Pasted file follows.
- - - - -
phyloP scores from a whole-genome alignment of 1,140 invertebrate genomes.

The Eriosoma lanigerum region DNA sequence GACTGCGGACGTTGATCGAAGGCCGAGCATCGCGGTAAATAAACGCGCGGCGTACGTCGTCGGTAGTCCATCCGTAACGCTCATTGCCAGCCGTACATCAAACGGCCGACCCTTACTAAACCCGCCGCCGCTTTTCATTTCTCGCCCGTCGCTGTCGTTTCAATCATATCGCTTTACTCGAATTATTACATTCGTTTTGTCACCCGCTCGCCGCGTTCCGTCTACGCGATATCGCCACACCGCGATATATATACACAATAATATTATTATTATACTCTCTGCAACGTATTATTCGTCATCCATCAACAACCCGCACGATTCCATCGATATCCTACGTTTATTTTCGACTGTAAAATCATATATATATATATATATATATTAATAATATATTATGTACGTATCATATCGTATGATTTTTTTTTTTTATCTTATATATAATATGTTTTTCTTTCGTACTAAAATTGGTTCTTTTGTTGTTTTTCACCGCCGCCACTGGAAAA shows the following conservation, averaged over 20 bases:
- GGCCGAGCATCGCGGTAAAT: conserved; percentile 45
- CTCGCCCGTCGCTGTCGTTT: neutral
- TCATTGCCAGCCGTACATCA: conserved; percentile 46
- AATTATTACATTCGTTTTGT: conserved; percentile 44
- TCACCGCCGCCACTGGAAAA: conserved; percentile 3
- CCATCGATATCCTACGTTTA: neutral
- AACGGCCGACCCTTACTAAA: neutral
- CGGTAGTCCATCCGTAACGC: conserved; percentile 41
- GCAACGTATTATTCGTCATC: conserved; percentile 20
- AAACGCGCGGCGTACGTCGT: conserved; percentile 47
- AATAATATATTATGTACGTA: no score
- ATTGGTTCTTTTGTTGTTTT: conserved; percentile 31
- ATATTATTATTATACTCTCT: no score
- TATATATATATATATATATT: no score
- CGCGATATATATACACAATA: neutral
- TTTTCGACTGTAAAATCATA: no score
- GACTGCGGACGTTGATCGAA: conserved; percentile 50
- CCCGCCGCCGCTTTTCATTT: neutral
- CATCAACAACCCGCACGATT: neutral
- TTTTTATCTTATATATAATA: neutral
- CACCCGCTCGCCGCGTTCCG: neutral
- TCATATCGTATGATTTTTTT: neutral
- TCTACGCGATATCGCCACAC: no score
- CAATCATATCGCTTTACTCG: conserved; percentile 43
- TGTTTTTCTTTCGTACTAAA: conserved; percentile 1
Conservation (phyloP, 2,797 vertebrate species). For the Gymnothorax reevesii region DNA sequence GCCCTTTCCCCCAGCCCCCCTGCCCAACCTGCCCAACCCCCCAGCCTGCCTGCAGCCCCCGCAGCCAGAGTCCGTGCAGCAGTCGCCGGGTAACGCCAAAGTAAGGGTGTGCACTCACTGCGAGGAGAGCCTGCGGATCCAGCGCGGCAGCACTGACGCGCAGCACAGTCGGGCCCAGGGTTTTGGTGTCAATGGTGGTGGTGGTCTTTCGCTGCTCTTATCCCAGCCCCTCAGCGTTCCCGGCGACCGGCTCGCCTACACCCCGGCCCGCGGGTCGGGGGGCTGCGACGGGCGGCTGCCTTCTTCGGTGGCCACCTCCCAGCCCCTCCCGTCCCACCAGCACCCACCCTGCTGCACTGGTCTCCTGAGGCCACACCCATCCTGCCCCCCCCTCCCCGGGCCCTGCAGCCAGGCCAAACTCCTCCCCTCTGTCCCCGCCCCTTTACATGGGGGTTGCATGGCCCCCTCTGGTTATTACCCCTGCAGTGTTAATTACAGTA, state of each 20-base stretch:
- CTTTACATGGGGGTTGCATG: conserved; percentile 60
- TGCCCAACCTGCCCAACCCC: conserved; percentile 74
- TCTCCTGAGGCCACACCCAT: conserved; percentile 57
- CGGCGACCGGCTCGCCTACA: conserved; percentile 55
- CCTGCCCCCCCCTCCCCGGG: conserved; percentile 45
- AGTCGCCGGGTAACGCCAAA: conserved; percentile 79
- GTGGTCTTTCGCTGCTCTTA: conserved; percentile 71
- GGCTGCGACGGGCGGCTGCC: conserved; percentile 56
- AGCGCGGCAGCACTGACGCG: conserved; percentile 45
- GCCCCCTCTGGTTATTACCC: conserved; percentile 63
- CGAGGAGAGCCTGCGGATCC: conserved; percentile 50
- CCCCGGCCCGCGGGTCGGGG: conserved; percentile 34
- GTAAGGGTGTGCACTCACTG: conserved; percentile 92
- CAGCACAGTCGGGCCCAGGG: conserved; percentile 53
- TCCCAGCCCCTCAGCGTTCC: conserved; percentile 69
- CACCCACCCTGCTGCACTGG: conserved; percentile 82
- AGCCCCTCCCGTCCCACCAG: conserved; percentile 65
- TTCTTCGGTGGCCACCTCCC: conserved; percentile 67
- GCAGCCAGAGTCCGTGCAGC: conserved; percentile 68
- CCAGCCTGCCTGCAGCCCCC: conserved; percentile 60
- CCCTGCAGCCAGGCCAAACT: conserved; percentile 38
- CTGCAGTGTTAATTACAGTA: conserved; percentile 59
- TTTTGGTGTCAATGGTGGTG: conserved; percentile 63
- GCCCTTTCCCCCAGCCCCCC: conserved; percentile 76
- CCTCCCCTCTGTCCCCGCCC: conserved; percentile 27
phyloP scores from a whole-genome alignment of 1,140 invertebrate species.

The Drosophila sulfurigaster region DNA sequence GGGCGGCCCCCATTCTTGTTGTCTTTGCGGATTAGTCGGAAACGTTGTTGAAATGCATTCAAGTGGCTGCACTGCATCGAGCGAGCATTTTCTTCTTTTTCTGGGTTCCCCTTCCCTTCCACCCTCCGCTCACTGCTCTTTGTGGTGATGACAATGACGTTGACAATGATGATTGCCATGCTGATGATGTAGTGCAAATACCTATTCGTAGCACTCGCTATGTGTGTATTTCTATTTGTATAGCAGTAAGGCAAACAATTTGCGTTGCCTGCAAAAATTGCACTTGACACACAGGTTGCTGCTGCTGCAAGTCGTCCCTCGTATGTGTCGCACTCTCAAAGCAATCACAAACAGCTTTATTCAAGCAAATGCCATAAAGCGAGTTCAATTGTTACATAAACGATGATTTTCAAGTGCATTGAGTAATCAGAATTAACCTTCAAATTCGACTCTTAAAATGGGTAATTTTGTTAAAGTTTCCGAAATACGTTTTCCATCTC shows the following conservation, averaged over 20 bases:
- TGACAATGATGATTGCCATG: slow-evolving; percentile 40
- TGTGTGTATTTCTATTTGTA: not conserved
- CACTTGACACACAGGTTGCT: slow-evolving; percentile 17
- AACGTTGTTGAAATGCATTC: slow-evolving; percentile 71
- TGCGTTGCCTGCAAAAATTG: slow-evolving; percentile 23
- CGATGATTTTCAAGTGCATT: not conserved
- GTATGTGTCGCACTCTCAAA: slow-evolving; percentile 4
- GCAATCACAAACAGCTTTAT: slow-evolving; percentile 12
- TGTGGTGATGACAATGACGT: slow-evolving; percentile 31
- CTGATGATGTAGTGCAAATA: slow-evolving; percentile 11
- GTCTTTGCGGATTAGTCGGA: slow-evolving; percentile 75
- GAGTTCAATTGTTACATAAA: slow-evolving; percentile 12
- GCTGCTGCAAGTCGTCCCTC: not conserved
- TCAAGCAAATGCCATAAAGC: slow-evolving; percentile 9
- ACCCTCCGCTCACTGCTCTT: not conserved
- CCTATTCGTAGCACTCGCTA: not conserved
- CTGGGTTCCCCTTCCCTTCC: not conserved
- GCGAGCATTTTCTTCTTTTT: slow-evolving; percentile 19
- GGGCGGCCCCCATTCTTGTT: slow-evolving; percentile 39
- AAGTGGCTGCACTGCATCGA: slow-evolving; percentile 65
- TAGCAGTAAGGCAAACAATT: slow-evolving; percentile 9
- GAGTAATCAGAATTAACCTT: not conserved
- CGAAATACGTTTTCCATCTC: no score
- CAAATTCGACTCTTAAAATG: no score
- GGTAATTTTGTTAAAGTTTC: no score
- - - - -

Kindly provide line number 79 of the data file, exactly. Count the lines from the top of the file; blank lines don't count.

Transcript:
- CAAATTCGACTCTTAAAATG: no score